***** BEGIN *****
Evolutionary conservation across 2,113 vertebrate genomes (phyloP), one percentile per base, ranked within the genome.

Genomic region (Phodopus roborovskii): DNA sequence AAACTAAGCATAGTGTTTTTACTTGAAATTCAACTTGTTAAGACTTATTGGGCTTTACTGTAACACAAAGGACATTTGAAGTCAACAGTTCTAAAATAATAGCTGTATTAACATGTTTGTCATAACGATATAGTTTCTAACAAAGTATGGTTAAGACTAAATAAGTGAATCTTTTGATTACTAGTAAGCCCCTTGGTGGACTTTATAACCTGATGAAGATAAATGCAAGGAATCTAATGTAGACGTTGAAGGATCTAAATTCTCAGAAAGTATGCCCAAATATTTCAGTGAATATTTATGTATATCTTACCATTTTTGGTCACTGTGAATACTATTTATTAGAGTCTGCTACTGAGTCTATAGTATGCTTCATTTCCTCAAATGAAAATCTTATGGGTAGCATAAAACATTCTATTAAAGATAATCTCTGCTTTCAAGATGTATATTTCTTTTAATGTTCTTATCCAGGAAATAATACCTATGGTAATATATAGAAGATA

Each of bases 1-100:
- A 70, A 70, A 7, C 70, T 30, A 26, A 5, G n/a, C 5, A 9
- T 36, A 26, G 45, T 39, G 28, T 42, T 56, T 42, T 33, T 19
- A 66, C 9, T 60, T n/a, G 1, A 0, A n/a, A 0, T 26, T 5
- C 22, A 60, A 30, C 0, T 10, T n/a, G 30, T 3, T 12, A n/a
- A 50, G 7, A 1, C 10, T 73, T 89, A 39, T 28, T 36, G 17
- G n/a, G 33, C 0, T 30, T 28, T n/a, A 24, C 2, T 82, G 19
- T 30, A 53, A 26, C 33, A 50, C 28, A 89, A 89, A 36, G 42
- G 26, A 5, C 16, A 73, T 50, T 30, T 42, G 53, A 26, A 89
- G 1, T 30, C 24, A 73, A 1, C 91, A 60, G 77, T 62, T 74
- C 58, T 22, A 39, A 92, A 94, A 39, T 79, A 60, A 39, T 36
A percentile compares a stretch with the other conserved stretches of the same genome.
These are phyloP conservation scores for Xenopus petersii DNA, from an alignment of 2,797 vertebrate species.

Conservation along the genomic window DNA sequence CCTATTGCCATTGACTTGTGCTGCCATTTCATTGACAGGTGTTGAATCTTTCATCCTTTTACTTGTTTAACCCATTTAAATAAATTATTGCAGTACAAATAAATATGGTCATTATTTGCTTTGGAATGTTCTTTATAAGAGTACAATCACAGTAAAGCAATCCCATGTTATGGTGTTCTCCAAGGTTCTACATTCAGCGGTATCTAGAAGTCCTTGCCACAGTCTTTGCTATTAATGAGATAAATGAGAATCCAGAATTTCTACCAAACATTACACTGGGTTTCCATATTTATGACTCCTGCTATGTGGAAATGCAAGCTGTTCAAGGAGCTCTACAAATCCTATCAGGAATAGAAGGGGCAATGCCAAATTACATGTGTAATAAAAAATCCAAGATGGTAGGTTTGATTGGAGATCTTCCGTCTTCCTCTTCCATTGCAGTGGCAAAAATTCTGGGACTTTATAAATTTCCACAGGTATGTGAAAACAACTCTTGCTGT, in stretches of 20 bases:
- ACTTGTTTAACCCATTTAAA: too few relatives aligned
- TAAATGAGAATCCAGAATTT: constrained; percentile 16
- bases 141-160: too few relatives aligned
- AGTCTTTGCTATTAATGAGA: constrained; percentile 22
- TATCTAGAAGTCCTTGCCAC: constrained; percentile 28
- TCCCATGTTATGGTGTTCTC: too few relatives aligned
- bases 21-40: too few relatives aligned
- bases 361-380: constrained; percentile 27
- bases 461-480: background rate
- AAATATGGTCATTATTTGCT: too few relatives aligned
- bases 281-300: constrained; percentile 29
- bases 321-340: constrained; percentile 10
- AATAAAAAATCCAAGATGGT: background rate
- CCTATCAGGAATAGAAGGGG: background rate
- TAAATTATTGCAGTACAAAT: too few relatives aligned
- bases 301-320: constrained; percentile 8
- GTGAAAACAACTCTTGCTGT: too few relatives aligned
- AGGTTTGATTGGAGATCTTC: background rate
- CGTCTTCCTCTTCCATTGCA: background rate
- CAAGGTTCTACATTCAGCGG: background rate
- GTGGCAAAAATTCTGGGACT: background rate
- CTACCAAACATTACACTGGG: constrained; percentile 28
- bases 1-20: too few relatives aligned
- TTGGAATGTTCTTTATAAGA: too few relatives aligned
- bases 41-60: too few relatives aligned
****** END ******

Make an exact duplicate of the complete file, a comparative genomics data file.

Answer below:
Evolutionary conservation across 2,113 vertebrate genomes (phyloP), one percentile per base, ranked within the genome.

Genomic region (Phodopus roborovskii): DNA sequence AAACTAAGCATAGTGTTTTTACTTGAAATTCAACTTGTTAAGACTTATTGGGCTTTACTGTAACACAAAGGACATTTGAAGTCAACAGTTCTAAAATAATAGCTGTATTAACATGTTTGTCATAACGATATAGTTTCTAACAAAGTATGGTTAAGACTAAATAAGTGAATCTTTTGATTACTAGTAAGCCCCTTGGTGGACTTTATAACCTGATGAAGATAAATGCAAGGAATCTAATGTAGACGTTGAAGGATCTAAATTCTCAGAAAGTATGCCCAAATATTTCAGTGAATATTTATGTATATCTTACCATTTTTGGTCACTGTGAATACTATTTATTAGAGTCTGCTACTGAGTCTATAGTATGCTTCATTTCCTCAAATGAAAATCTTATGGGTAGCATAAAACATTCTATTAAAGATAATCTCTGCTTTCAAGATGTATATTTCTTTTAATGTTCTTATCCAGGAAATAATACCTATGGTAATATATAGAAGATA

Each of bases 1-100:
- A 70, A 70, A 7, C 70, T 30, A 26, A 5, G n/a, C 5, A 9
- T 36, A 26, G 45, T 39, G 28, T 42, T 56, T 42, T 33, T 19
- A 66, C 9, T 60, T n/a, G 1, A 0, A n/a, A 0, T 26, T 5
- C 22, A 60, A 30, C 0, T 10, T n/a, G 30, T 3, T 12, A n/a
- A 50, G 7, A 1, C 10, T 73, T 89, A 39, T 28, T 36, G 17
- G n/a, G 33, C 0, T 30, T 28, T n/a, A 24, C 2, T 82, G 19
- T 30, A 53, A 26, C 33, A 50, C 28, A 89, A 89, A 36, G 42
- G 26, A 5, C 16, A 73, T 50, T 30, T 42, G 53, A 26, A 89
- G 1, T 30, C 24, A 73, A 1, C 91, A 60, G 77, T 62, T 74
- C 58, T 22, A 39, A 92, A 94, A 39, T 79, A 60, A 39, T 36
A percentile compares a stretch with the other conserved stretches of the same genome.
These are phyloP conservation scores for Xenopus petersii DNA, from an alignment of 2,797 vertebrate species.

Conservation along the genomic window DNA sequence CCTATTGCCATTGACTTGTGCTGCCATTTCATTGACAGGTGTTGAATCTTTCATCCTTTTACTTGTTTAACCCATTTAAATAAATTATTGCAGTACAAATAAATATGGTCATTATTTGCTTTGGAATGTTCTTTATAAGAGTACAATCACAGTAAAGCAATCCCATGTTATGGTGTTCTCCAAGGTTCTACATTCAGCGGTATCTAGAAGTCCTTGCCACAGTCTTTGCTATTAATGAGATAAATGAGAATCCAGAATTTCTACCAAACATTACACTGGGTTTCCATATTTATGACTCCTGCTATGTGGAAATGCAAGCTGTTCAAGGAGCTCTACAAATCCTATCAGGAATAGAAGGGGCAATGCCAAATTACATGTGTAATAAAAAATCCAAGATGGTAGGTTTGATTGGAGATCTTCCGTCTTCCTCTTCCATTGCAGTGGCAAAAATTCTGGGACTTTATAAATTTCCACAGGTATGTGAAAACAACTCTTGCTGT, in stretches of 20 bases:
- ACTTGTTTAACCCATTTAAA: too few relatives aligned
- TAAATGAGAATCCAGAATTT: constrained; percentile 16
- bases 141-160: too few relatives aligned
- AGTCTTTGCTATTAATGAGA: constrained; percentile 22
- TATCTAGAAGTCCTTGCCAC: constrained; percentile 28
- TCCCATGTTATGGTGTTCTC: too few relatives aligned
- bases 21-40: too few relatives aligned
- bases 361-380: constrained; percentile 27
- bases 461-480: background rate
- AAATATGGTCATTATTTGCT: too few relatives aligned
- bases 281-300: constrained; percentile 29
- bases 321-340: constrained; percentile 10
- AATAAAAAATCCAAGATGGT: background rate
- CCTATCAGGAATAGAAGGGG: background rate
- TAAATTATTGCAGTACAAAT: too few relatives aligned
- bases 301-320: constrained; percentile 8
- GTGAAAACAACTCTTGCTGT: too few relatives aligned
- AGGTTTGATTGGAGATCTTC: background rate
- CGTCTTCCTCTTCCATTGCA: background rate
- CAAGGTTCTACATTCAGCGG: background rate
- GTGGCAAAAATTCTGGGACT: background rate
- CTACCAAACATTACACTGGG: constrained; percentile 28
- bases 1-20: too few relatives aligned
- TTGGAATGTTCTTTATAAGA: too few relatives aligned
- bases 41-60: too few relatives aligned